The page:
Even if you think the product is the best work since Bunyan’s Pilgrim’s Progress or Tolkien’s Lord of the Rings, you still aren’t obligated. Art doesn’t create a debt or obligation on the part of the viewer. You’re free to enjoy it and walk away.

But if you find a tale you like, and you’d like to read more by that author, give him or her a hand by letting your friends and loved ones know where they can get a good story. Post a review, send a few emails, tell a few friends. Once the word gets out, a good story will sell itself; but getting the word out is the challenge.

Monday, February 20, 2012

An excerpt of Falcon Down is available!

A brief excerpt of my current novel-in-progress is available. You can find it on my website, or simply by going here.

This tale is very different from Outlander Chronicles: Phoenix. The Falcon books are a series of military/espionage thrillers set in the Cold War around 1986. Most of the action in Falcon Down takes place in Siberia. The preliminary "hook" for the series is this:

After USAF Major Jacob Kelly disappears over the Bering Sea in an F-16 during a test flight, the Accident Investigation Board concludes it was a case of pilot error. Kelly’s service record receives its final update: “missing and presumed dead.” There are some, however, who know differently, including the Soviet intelligence officer assigned to interrogate Kelly. . . .

An unusual piece of trivia about the Falcon series is that the first book is the last one to be written. The latter portion is already complete (though in need of some re-writing before release). If, as I am considering at the moment, I divide the already-written second novel into three pieces (it is a rather long, three-part story), then the final three books of the series are finished (except for the final re-write, as mentioned earlier).

Falcon Rising, the second book in the series, takes place largely in Alaska, though the action moves around from Washington D.C., to southern California, and Seattle.

Preliminary titles for the final two books are Falcon Caged and Falcon's Revenge.

BFC folks: If you are curious about this series, talk to Carol Williams; she has actually read the completed [second] novel, only under a different title.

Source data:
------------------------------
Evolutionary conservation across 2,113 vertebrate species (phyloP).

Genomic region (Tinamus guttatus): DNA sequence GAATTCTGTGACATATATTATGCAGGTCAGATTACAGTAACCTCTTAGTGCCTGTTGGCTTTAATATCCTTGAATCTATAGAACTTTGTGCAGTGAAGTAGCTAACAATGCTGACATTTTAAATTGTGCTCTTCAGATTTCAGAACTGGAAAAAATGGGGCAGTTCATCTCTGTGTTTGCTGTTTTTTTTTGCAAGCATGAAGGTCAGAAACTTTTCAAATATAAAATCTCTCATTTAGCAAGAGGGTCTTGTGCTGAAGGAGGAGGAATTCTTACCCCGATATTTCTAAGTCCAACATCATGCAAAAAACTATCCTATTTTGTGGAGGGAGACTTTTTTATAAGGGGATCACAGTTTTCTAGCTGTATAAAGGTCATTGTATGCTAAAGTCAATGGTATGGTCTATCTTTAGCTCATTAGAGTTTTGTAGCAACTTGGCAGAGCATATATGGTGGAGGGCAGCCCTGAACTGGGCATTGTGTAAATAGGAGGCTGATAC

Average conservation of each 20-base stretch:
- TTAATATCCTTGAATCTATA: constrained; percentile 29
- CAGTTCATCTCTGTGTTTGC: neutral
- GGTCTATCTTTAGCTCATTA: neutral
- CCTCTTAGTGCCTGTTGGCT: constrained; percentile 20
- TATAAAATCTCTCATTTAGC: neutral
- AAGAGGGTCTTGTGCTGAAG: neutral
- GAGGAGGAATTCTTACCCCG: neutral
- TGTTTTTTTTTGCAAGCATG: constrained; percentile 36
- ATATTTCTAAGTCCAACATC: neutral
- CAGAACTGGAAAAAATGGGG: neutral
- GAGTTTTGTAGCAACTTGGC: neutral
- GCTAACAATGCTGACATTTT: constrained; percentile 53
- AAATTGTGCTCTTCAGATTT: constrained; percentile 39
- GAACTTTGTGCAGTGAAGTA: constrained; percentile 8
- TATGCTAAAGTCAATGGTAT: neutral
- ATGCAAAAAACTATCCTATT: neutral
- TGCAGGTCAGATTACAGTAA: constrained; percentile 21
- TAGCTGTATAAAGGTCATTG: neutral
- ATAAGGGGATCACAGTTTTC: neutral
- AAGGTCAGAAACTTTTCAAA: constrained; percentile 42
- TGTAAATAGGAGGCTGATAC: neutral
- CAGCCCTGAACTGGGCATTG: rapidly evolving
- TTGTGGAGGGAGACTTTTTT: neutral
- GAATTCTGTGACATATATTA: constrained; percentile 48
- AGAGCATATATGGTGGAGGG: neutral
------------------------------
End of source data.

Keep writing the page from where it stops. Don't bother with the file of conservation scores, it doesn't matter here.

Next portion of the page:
Now you BFCers know what I do with my Mondays. . . .

Sunday, February 12, 2012

Any of your antagonists named, 'Sennacherib?'

Ran across something interesting the other day while reading my Bible. You can find it in 2 Chronicles 31:20-32:1. See if you see the same thing I did:
Thus Hezekiah did throughout all Judah; and he did what was good, right and true before the Lord his God.
Every work which he began in the service of the house of God in law and in commandment, seeking his God, he did with all his heart and prospered. 
After all these acts of faithfulness Sennacherib king of Assyria came and invaded Judah and beseiged the fortified cities, and thought to break into them for himself. [NASB]
Do you see it? It's right there in front of you. If you've missed it, read the text again. "After all these acts of faithfulness Sennacherib. . . " There it is.

Hezekiah accumulated a long list of faithful works for the name of his God. And God repays him by sending Sennacherib, his antagonist, the enemy of Israel. It seems so wrong, doesn't it? By our notion of justice, God should be sending boatloads of blessing on Hezekiah. Instead He sends boatloads of Assyrians. Definitely not the same thing.

But why? We aren't told why. Do you need to know why? Does God need to explain to you and I why He does what He does? Or does He get to be the sovereign of the Universe in our little lives, and do what He deems best for His own purposes?

Is God still good when I (or you) suffer for humanly inexplicable purposes? That's a question only faith can answer properly.